“Yesterday” director Danny Boyle asked composer Daniel Pemberton to help actor Himesh Patel become comfortable with the Beatles material he’d be performing. Pemberton hesitated until Boyle promised the job would only last three or four weeks.
So Pemberton said yes, and was on the film for a year and a half.
In the film, Patel plays Jack Malik, a struggling singer who is about to give up on his career when an unexplained phenomenon erases all memory of the Beatles from the entire world — except, amazingly, for him. He starts playing Beatles songs that nobody else knows and is acclaimed as a songwriting genius.
Pemberton recruited a singer-songwriter friend, music supervisor Adem Ilhan, and together they turned the “EastEnders” actor into a credible musical performer who (in the romantic-comedy script by “Love Actually” writer Richard Curtis) turns his memories of Beatles songs into a meteoric rise to pop stardom.
Pemberton, who earned a Golden Globe nomination for scoring Boyle’s “Steve Jobs,” said those “three or four weeks” turned into a massive job involving musical direction, working with the actors and, finally, scoring the film with a recognizably Beatles-flavored soundscape.
“We worked with Himesh on all aspects of performance,” Pemberton told Variety. “The idea was to get him comfortable with the songs and getting him to the stage where basically he could play Wembley Stadium.”
All or part of 25 Beatles songs are heard in the film, mostly sung by Patel live on the set. Pemberton says the choices of what wound up in the film were “all in flux,” with some locked in early (“Yesterday,” “Help”) and others that became key moments later (“The Long and Winding Road,” “Back in the USSR”). “Penny Lane” was among those considered but dropped along the way.
“We spent a long time with Himesh, working out the best way to perform each of these songs,” Pemberton says. “Danny loved the very raw, human performances. He didn’t want stuff that was too over-produced. We did loads of sessions; we built Himesh a band and got him rehearsing for weeks so he would have the confidence to play with other musicians.”
They even sent him out busking on street corners in London and Gorleston-on-Sea, to “get him in the mindset of Jack and the fact that no one cares and you just get ignored by people.”
Pemberton’s biggest challenge was in “trying to get things feeling different than the Beatles’ [original performances] but not being so far away that you couldn’t connect the dots between them.” They tried “a lot of versions” of everything in order to find the right approach: an intimate “Yesterday” with solo guitar and “Long and Winding Road” with piano; stadium-rock versions of “Back in the USSR” and “All You Need Is Love”; a funny recurring bit as Jack tries in vain to recall all the lyrics of “Eleanor Rigby” and another as he tries to sing “Let It Be” to his oblivious family in their living room; and brief hints of others in the background, from “A Day in the Life” to “While My Guitar Gently Weeps.”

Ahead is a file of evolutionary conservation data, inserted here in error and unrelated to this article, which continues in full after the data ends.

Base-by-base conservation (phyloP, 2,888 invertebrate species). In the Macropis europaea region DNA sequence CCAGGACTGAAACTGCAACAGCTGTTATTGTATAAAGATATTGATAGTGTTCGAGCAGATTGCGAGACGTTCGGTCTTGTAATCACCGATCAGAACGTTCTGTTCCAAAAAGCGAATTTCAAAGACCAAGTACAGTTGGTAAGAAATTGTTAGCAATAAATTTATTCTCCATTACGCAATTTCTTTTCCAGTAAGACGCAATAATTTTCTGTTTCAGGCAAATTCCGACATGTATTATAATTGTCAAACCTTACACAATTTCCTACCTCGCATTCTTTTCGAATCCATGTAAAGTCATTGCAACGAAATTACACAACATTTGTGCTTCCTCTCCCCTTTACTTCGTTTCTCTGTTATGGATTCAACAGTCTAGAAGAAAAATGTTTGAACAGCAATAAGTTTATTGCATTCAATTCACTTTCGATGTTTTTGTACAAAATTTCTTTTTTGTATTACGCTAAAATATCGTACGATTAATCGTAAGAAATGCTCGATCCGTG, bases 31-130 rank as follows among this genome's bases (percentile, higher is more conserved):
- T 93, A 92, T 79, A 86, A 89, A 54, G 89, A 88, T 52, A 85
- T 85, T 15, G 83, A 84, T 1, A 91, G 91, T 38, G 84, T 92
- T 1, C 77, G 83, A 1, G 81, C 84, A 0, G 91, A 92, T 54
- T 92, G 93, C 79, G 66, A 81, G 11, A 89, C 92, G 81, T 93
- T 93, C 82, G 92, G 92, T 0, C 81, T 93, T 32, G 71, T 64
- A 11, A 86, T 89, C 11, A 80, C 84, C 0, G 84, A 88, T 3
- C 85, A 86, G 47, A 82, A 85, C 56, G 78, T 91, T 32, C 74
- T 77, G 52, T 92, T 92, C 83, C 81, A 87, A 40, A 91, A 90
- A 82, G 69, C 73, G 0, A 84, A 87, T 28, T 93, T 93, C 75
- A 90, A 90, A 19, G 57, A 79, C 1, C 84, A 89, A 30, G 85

Pemberton says that Paul McCartney and Ringo Starr were consulted “behind the scenes” but that he wasn’t involved with them. Following on the theme of the film, “the Beatles sadly don’t exist in the world I was working in,” he says.
Pemberton not only produced the Beatles songs in the movie but also co-wrote Jack’s original songs, which Boyle thought should be “really average” (to which Pemberton responded, “you’ve got the right guy for that”). Jack’s “Summer Song,” Pemberton says, “had to feel good enough that Jack felt he could make it as a songwriter, if only he had the right break. It couldn’t be the greatest song of all time.” Ilhan and screenwriter Curtis were his co-writers.
As for the score, “Danny didn’t want a pastiche Beatles score, trying to do ripoffs of their songs. But we wanted to evoke that world — I liken it to, if the Beatles got asked to score a movie, how would they do it without making it sound like Beatles records?”
Pemberton’s answer was to use some of the same instruments, including Abbey Road’s famous “Mrs. Mills” piano (heard on “Lady Madonna”), and similar recording techniques like placing tea towels over drums “to give them Ringo’s very distinctive dampened sound.”
He was aided by mixing engineer Sam Okell, who worked on the Beatles’ “Sgt. Pepper” and White Album reissues, and who used the classic REDD four-channel mixing desk at Abbey Road for some cues. “It’s got the most insane distortion you’ve ever heard,” Pemberton says. “At the end of my experiments, I’d laugh, because there would be no way this was going to end up in a British romantic comedy. But then the genius thing about Danny is, that’s exactly what’s going to end up in a Danny Boyle British romantic comedy.”